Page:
Semiconductors & ICs

Economical Implementation of a Filter Engine in an FPGA

There are numerous potential uses in general signal processing. A logic design has been conceived for a field-programmable gate array (FPGA) that would implement a complex system of multiple digital state-space filters. The main innovative aspect of this design lies in providing for reuse of parts of the FPGA hardware to perform different parts of the filter computations at different times, in such a manner as to enable the timely performance of all required computations in the face of limitations on available FPGA hardware resources.

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Submillimeter-Wave Amplifier Module With Integrated Waveguide Transitions

This technique can be used in submillimeter-wave imaging in homeland security, weapons detection, and commercial test equipment. To increase the usefulness of monolithic millimeter-wave integrated circuit (MMIC) components at submillimeter-wave frequencies, a chip has been designed that incorporates two integrated, radial E-plane probes with an MMIC amplifier in between, thus creating a fully integrated waveguide module. The integrated amplifier chip has been fabricated in 35-nm gate length InP high-electron-mobility-transistor (HEMT) technology. The radial probes were mated to grounded coplanar waveguide input and output lines in the internal amplifier. The total length of the internal HEMT amplifier is 550 μm, while the total integrated chip length is 1,085 μm. The chip thickness is 50 μm with the chip width being 320 μm.

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Logic Gates Made of N-Channel JFETs and Epitaxial Resistors

Gates could be implemented in SiC ICs for operation at high temperatures. Prototype logic gates made of n-channel junction field-effect transistors (JFETs) and epitaxial resistors have been demonstrated, with a view toward eventual implementation of digital logic devices and systems in silicon carbide (SiC) integrated circuits (ICs). This development is intended to exploit the inherent ability of SiC electronic devices to function at temperatures from 300 to somewhat above 500 °C and withstand large doses of ionizing radiation. SiC-based digital logic devices and systems could enable operation of sensors and robots in nuclear reactors, in jet engines, near hydrothermal vents, and in other environments that are so hot or radioactive as to cause conventional silicon electronic devices to fail.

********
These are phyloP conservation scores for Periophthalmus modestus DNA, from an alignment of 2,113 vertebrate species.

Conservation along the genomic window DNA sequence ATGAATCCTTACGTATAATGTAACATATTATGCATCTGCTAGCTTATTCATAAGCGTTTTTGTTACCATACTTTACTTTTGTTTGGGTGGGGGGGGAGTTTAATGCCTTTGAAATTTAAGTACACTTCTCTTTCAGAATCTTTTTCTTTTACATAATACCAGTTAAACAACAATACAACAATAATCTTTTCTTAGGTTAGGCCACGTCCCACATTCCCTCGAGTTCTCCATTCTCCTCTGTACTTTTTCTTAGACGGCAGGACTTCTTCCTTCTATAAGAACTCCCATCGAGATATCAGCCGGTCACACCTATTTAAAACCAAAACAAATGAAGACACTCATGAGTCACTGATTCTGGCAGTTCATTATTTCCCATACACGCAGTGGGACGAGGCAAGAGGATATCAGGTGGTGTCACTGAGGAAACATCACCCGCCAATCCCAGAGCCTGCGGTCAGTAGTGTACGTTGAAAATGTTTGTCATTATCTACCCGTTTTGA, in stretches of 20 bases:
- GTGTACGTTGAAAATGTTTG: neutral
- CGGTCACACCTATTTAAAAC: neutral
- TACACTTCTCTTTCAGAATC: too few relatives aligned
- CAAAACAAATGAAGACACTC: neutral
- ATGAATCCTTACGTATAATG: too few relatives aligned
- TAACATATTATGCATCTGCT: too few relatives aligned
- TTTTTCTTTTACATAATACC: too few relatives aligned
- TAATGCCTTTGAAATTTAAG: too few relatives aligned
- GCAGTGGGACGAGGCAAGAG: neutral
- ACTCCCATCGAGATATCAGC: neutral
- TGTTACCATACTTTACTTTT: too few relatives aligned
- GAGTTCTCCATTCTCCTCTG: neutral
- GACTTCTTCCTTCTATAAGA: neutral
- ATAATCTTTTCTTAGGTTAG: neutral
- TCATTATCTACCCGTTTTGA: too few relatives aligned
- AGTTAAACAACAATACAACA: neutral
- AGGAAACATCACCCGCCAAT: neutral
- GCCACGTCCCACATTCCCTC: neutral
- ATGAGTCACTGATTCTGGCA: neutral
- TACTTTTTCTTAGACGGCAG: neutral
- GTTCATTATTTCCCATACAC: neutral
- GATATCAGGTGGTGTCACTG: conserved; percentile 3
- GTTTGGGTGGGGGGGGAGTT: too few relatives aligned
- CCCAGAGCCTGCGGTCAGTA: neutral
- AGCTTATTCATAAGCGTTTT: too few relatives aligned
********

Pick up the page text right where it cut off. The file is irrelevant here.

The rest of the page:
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Vertical Isolation for Photodiodes in CMOS Imagers

Diffusion cross-talk would be reduced substantially. In a proposed improvement in complementary metal oxide/semi con ductor (CMOS) image detectors, two additional implants in each pixel would effect vertical isolation between the metal oxide/ semiconductor field-effect transistors (MOSFETs) and the photodiode of the pixel. This improvement is expected to enable separate optimization of the designs of the photodiode and the MOSFETs so as to optimize their performances independently of each other. The purpose to be served by enabling this separate optimization is to eliminate or vastly reduce diffusion cross-talk, thereby increasing sensitivity, effective spatial resolution, and color fidelity while reducing noise.

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Onboard Data Processor for Change-Detection Radar Imaging